July 23, 2010
Astronomers using NASA's Spitzer Space Telescope have discovered carbon molecules, known as "buckyballs," in space for the first time. Buckyballs are soccer-ball-shaped molecules that were first observed in a laboratory 25 years ago.
They are named for their resemblance to architect Buckminster Fuller's geodesic domes, which have interlocking circles on the surface of a partial sphere. Buckyballs were thought to float around in space, but they had escaped detection until now.
"We found what are now the largest molecules known to exist in space," said Jan Cami from the University of Western Ontario, Canada, and the SETI Institute in Mountain View, California. "We are particularly excited because they have unique properties that make them important players for all sorts of physical and chemical processes going on in space."
Buckyballs are made of 60 carbon atoms arranged in three-dimensional spherical structures. Their alternating patterns of hexagons and pentagons match a typical black-and-white soccer ball. The research team also found the more elongated relative of buckyballs, known as C70, for the first time. These molecules consist of 70 carbon atoms and are shaped more like an oval rugby ball. Both types of molecules belong to a class known officially as buckminsterfullerenes, or fullerenes.
The Cami team unexpectedly found the carbon balls in a planetary nebula named Tc 1. Planetary nebulae are the remains of stars, like the Sun that shed their outer layers of gas and dust as they age. A compact, hot star, or white dwarf, at the center of the nebula illuminates and heats these clouds of material that has been shed.
The buckyballs were found in these clouds, perhaps reflecting a short stage in the star's life, when it sloughs off a puff of material rich in carbon. The astronomers used Spitzer's spectroscopy instrument to analyze infrared light from the planetary nebula and see the spectral signatures of the buckyballs. These molecules are approximately room temperature — the ideal temperature to give off distinct patterns of
infrared light that Spitzer can detect. According to Cami, Spitzer
looked at the right place at the right time. A century from now, the buckyballs might be too cool to be detected.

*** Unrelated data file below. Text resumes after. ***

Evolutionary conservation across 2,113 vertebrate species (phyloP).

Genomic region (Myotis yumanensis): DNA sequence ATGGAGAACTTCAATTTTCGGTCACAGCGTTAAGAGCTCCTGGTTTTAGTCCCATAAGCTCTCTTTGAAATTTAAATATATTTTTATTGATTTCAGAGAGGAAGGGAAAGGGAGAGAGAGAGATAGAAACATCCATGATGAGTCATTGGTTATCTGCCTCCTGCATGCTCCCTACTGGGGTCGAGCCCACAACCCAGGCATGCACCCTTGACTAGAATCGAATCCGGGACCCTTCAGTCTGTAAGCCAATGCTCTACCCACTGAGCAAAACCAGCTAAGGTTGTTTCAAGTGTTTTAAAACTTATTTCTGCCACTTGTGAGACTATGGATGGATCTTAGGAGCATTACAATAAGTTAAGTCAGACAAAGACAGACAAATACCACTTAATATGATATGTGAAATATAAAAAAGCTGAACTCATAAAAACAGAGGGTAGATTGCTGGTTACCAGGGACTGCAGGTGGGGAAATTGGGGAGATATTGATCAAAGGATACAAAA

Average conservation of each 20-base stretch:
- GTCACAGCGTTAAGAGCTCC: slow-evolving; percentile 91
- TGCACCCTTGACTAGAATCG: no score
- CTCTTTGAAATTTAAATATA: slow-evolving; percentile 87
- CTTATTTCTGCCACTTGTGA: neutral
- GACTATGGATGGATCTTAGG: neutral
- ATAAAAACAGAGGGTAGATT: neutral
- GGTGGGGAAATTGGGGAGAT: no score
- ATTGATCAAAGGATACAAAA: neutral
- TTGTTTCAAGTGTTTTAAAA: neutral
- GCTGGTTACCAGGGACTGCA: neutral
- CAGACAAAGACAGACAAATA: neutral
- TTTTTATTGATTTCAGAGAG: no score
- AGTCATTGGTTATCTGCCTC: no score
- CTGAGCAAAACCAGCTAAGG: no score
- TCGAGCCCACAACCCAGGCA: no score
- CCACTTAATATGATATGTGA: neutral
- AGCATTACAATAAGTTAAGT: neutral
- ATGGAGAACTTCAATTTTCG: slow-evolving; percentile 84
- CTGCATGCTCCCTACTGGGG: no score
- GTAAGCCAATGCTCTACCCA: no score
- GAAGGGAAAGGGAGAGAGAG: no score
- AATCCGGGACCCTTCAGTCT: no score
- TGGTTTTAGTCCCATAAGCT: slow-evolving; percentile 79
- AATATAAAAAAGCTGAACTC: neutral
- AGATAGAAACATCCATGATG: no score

The data from Spitzer were compared with data from laboratory measurements of the same molecules and showed a perfect match.
"We did not plan for this discovery," Cami said. "But when we saw these whopping spectral signatures, we knew immediately that we were looking at one of the most sought-after molecules."
In 1970, Japanese professor Eiji Osawa predicted the existence of buckyballs, but they were not observed until 1985. Researchers simulated conditions in the atmospheres of aging, carbon-rich giant stars in which chains of carbon had been detected.
Surprisingly, these experiments resulted in the formation of large quantities of buckminsterfullerenes. The molecules have since been
found on Earth in candle soot, layers of rock, and meteorites.
The study of fullerenes and their relatives has grown into a busy field of research because of the molecules' unique strength and exceptional chemical and physical properties. Among the potential
applications are armor, drug delivery, and superconducting technologies.
"This most exciting breakthrough provides convincing evidence that the buckyball has, as I long suspected, existed since time immemorial in the dark recesses of our galaxy," said Harry Kroto, who shared the 1996 Nobel Prize in chemistry with Bob Curl and Rick Smalley for the discovery of buckyballs.
Previous searches for buckyballs in space, in particular around carbon-rich stars, proved unsuccessful. A promising case for their presence in the tenuous clouds between the stars was presented 15 years ago using observations at optical wavelengths. That finding is awaiting confirmation from laboratory data. More recently, another Spitzer team reported evidence for buckyballs in a different type of object, but the spectral signatures they observed were partly contaminated by other chemical substances.